This was not only a complete reworking of screen Shakespeare, it was part of a whole approach to cinema. Olivier's Henry V, although totally different in content, is stylistically in the same tradition as Michael Powell's The Red Shoes or the elaborate ballet sequences of MGM musicals, which also expand would-be stage performances into pure cinematic fantasy. The originator of this approach was probably Busby Berkeley, who also made the switch from stage to screen, albeit from the music hall to the role of choreographer for screen musicals. The musical sequences that Berkeley constructed for Warner Brothers musicals in the mid-1930s always begin with a stage production, but then turn into tour-de-forces of choreography, camera positioning and massive sets, all of which could never be contained or properly appreciated on a stage. Olivier is effectively doing the same thing with a Shakespeare play as Berkeley did with a dancing chorus line.
Of course, all this alone isn't what makes Henry V a great work. For a first-time director Olivier's eye is remarkably sharp. He keeps the action smooth in dialogue scenes by making use of long takes, and preferring to move the camera to change the framing rather than breaking the shot with a cut, often dollying in on a single actor to achieve a close-up. He's not quite experienced enough yet though to give these shots a really natural flow, and he doesn't really get the chance to show off his talents as a dramatic director as he would later in Hamlet and Richard III. Having said that, he does manage to give remarkable tenderness to Henry's soliloquy on the eve of battle and his courtship of Kate towards the end of the film.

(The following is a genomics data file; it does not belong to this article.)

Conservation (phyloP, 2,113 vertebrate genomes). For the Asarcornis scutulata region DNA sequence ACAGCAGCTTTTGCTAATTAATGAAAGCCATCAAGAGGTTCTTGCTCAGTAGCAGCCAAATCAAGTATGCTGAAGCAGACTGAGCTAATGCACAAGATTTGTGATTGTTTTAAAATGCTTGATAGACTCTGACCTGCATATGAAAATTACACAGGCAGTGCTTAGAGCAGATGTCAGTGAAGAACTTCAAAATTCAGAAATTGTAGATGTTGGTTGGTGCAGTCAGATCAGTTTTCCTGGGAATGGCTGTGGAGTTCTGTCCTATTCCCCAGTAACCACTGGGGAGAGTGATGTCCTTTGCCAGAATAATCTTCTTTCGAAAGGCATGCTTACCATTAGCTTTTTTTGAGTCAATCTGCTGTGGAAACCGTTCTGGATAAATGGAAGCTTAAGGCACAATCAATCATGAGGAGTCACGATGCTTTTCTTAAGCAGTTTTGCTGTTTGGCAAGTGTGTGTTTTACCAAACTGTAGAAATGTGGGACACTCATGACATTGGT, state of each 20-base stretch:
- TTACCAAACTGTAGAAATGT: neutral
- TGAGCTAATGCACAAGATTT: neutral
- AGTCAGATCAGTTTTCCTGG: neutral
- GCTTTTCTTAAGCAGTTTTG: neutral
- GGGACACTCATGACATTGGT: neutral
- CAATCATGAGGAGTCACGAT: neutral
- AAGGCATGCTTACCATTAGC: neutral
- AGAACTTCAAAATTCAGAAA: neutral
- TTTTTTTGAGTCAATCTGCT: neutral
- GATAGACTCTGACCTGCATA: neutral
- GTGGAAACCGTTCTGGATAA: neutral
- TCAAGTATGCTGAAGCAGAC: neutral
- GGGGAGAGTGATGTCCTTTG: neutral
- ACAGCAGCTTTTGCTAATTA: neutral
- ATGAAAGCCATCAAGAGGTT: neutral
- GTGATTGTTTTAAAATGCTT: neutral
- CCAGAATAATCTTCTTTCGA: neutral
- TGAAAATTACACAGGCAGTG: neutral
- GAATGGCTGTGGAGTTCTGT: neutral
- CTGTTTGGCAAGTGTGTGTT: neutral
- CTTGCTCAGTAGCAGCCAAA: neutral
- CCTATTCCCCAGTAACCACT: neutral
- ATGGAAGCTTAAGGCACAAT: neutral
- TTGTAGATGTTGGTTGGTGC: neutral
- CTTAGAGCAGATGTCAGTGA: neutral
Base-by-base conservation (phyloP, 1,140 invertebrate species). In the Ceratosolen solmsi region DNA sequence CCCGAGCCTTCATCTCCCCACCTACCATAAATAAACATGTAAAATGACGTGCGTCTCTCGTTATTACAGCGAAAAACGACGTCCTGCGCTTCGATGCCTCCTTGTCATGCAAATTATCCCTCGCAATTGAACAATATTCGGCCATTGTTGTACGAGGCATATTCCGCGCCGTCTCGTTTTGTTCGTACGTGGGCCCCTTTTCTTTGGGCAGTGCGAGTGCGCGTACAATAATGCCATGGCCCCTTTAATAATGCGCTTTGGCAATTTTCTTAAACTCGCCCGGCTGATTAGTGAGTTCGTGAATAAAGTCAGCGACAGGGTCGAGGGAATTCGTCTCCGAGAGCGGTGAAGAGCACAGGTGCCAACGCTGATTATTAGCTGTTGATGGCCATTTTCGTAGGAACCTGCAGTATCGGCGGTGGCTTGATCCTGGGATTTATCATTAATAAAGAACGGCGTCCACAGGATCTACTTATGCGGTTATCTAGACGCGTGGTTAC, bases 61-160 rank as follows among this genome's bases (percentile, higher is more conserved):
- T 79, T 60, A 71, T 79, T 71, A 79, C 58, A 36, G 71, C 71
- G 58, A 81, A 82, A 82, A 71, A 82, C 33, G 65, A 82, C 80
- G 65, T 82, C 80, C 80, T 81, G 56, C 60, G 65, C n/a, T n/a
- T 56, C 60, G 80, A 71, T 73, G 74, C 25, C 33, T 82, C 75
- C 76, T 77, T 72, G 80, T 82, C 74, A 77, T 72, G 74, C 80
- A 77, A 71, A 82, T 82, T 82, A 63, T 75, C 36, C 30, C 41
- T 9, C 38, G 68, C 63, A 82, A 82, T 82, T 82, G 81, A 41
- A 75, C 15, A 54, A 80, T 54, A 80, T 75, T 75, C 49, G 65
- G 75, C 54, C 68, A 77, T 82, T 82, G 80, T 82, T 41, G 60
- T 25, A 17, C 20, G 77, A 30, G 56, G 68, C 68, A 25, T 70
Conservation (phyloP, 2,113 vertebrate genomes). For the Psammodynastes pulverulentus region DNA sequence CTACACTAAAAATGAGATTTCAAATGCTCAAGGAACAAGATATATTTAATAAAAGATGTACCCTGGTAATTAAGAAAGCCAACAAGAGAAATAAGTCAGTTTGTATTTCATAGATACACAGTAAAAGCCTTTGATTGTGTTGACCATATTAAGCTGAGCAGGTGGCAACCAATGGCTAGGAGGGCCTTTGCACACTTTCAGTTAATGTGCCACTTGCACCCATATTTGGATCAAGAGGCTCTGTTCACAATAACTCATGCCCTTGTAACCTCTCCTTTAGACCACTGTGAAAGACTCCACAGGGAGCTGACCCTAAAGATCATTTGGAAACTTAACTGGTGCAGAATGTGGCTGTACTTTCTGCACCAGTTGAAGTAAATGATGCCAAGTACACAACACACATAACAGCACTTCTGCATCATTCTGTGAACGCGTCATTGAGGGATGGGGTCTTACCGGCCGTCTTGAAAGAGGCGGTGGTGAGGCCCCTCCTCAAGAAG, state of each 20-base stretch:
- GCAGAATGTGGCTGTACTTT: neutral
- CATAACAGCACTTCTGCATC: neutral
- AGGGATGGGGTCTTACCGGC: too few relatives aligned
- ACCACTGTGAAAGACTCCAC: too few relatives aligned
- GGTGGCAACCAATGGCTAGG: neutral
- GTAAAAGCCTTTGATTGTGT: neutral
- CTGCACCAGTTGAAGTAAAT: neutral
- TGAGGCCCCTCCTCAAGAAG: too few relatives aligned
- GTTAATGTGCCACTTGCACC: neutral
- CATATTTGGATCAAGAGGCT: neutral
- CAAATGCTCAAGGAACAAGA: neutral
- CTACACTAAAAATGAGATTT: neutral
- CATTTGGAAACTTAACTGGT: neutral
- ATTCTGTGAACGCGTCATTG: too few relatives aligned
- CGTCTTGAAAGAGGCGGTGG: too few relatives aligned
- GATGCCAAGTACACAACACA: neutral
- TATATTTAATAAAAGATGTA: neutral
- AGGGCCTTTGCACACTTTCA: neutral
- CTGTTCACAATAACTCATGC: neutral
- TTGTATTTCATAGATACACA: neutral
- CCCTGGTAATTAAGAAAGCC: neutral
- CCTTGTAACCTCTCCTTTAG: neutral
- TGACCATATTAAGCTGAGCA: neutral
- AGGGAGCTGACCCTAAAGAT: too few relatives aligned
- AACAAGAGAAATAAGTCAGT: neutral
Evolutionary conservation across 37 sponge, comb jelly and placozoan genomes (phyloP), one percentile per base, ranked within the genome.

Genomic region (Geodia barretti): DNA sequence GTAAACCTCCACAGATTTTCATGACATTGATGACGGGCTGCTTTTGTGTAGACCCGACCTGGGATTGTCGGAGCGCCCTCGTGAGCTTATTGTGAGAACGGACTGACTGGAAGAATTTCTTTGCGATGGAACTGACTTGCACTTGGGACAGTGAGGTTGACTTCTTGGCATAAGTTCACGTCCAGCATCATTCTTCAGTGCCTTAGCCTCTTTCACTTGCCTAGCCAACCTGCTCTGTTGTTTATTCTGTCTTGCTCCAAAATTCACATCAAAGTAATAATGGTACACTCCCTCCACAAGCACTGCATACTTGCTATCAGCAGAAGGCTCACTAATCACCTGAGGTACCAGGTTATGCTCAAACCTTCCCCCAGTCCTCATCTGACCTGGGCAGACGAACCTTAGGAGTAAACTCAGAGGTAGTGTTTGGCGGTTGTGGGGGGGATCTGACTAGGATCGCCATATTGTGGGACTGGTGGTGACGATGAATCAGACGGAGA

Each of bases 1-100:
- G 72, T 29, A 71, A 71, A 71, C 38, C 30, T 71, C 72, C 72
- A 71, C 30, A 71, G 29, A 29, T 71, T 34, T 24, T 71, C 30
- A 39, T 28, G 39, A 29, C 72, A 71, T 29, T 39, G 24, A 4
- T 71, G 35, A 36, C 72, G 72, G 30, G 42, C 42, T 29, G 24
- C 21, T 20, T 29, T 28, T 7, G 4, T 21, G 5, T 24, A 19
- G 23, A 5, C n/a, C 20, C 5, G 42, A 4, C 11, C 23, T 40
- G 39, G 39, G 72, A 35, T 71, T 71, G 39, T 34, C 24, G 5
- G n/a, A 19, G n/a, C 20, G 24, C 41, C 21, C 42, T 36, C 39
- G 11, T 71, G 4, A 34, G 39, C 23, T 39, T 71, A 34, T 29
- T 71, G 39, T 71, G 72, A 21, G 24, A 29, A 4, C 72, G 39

The highpoint however is the impressive Agincourt battle sequence, which was influenced by the battle in Eisenstein's Alexander Nevsky, but is actually an improvement on the Russian master's equivalent work. He similarly builds up tension as the opposing army begins its charge, using a rhythmic editing pattern and dynamic close-ups. However, whereas Alexander Nevsky's battle occasionally looked obviously staged and unrealistic, in Henry V you could as well be witnessing a genuine medieval battle.
Olivier selected a top notch cast composed of actors with theatre experience like himself, with exuberant performances from Robert Newton as the cowardly Pistol and Esmond Knight as Welsh captain Fluellen, and too many other great names to mention. Olivier himself, after a decade of learning how to act for screen, perhaps relished the chance to give huge, concert-hall-filling Shakespearean delivery again, although he does manage to rein his performance in again for the quieter scenes.
Henry V is remarkable for a director's debut feature. Olivier would direct two more prestigious Shakespeare adaptations, as well as a few dramas, but Henry V is his freshest and most engaging work as a director, and still remains the best.